Tuesday, January 25, 2005

They don't much like us

A while back, I reported on a man at Bonjour Bakery who expressed his distaste for Chicago's undergrads, the implication being that grad students are good people, undergrads not so much. Now, in thinly veiled complaints about "the upstarts and the young'uns" and pajama-wearing, Mountain Dew-drinking dorm-dwellers, Chicago's grad students are making their feelings known. While the grad-undergrad division is not mentioned explicitly, we all know what's being discussed, so let's put it out in the open.

While it would be a stretch to say that there's all-out hostility between the two major groups of students on campus, it's fair to say that we (undergrads) annoy them. While, at Chicago, many undergrads go on to grad school, and serious types are the rule and not the exception in the College, to current grad students, we're a bunch of pre-i-bankers who've just discovered alcohol. They are eccentric and brilliant, we are well-rounded and dull. They haven't bought new clothes in five years, and we're all wearing new pairs of Seven jeans. They're married and/or bitter, and we've just discovered the opposite and/or same sex. In short, they're the real deal, and we're a bunch of rich-kid posers here for a four-year vacation before adulthood sets in.

(Here, insert sheepish nods from any grad students who may be reading this.)

And there's a bit of truth behind the myth. A 20-year-old is more likely to be getting some financial support from his parents than is a 30-year old. Someone's who's already been through college is bound to be more jaded than a student who's just arrived. And a kid who just graduated from high school more closely resemble a high school student in both appearance and behavior than will a 35-year-old mother of two. And it goes beyond age: Grad students have elected to stay in school beyond what's necessary for employability (though an MBA or JD won't hurt). College students, on the other hand, are often in school because their parents or high school guidance counselor gave them a gentle shove on the behind and said, "Go!"

But now, a few words in our defense. First, we may not all be headed towards several years of studying post-post-modern interpretations of Proust, but neither are business, law, and medical students. And then there's the matter of our silliness: We may be newer to drinking, but I'd bet that undergrads party (and, for that matter, lounge around in coffee shops, gossiping or pretending to do work) far less than grad students. We are, as I said, a serious bunch, and I will have more on this later, but my friend is waiting for me in the lobby. We are on our way...drumroll please...to the Reg.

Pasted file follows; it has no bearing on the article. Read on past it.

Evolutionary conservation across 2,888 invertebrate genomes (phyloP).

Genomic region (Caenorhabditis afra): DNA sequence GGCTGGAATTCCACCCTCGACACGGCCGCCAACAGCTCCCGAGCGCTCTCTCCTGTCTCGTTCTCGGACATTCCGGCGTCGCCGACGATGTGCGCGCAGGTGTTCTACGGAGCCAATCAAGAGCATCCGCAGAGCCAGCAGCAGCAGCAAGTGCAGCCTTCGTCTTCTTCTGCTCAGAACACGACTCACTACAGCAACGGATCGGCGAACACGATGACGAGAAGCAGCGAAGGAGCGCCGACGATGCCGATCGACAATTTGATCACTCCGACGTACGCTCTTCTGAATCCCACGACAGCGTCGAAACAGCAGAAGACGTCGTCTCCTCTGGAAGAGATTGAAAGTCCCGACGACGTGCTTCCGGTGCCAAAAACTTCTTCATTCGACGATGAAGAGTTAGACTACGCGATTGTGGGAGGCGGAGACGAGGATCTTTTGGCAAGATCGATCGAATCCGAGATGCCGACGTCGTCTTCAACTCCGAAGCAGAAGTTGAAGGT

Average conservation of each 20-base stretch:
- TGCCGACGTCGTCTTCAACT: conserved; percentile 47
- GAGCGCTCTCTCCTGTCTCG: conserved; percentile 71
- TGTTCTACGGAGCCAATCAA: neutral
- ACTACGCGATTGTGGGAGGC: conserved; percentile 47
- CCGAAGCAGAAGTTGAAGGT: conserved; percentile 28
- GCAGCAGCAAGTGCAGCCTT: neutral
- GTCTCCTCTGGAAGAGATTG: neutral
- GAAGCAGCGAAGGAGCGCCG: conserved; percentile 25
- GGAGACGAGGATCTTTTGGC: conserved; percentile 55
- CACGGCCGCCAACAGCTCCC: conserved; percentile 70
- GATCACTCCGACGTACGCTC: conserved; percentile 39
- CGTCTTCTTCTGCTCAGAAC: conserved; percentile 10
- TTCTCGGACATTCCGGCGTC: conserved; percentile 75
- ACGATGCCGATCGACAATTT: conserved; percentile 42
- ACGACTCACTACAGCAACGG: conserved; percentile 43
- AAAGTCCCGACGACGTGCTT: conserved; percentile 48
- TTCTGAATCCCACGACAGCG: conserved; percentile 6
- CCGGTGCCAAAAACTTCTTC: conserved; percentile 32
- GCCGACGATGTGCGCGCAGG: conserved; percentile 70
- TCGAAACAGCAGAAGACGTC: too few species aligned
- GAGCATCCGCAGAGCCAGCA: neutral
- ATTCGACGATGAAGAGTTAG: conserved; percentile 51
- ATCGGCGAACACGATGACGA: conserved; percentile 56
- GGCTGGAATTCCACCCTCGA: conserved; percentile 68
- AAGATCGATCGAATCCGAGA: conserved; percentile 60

Jacob T. Levy said...

Good heavens.

I know that I only hear a select group of comments by undergrads about grad students and grad students about undergrads-- those related to me who is neither. But, ont he basis of those comments, I can very confidently say that the divide between the two groups is much, much less shar here than at any peer institution I know-- and that Phoebe's imagined version of what grad students (for which, read doctoral students) think about undergrads bears almost no resemblance to what they actually say about them. This is the stuff that Princeton grad students say about Princeton undergrads; but U of C undergrads aren't Princeton undergrads, and U of C grad students-- like the faculty-- know, understand, and appreciate the difference. I hear grad students speaking with *admiration* about U of C undergrads-- "They're so much more serious and scholarly than my friends were, or maybe even than I was, as an undergrad. They're so smart. They're such hard workers." etc, etc. After all, even the instant contretemps is about possession *of the library,* among people who all want to be there. It's not about, say, grad students complaining that fraternity row ajoins the library and the partying is too loud. For that matter, Andrew's complaint about people at the Reg *in their pajamas* has nothing to do with Phoebe's ongoing concern with Seven Jeans. Pheobe may think that grad students think the undergrads are overdressed rich-kid fashion plates, but that has no identifiable relationship to what Andrew actually complained about.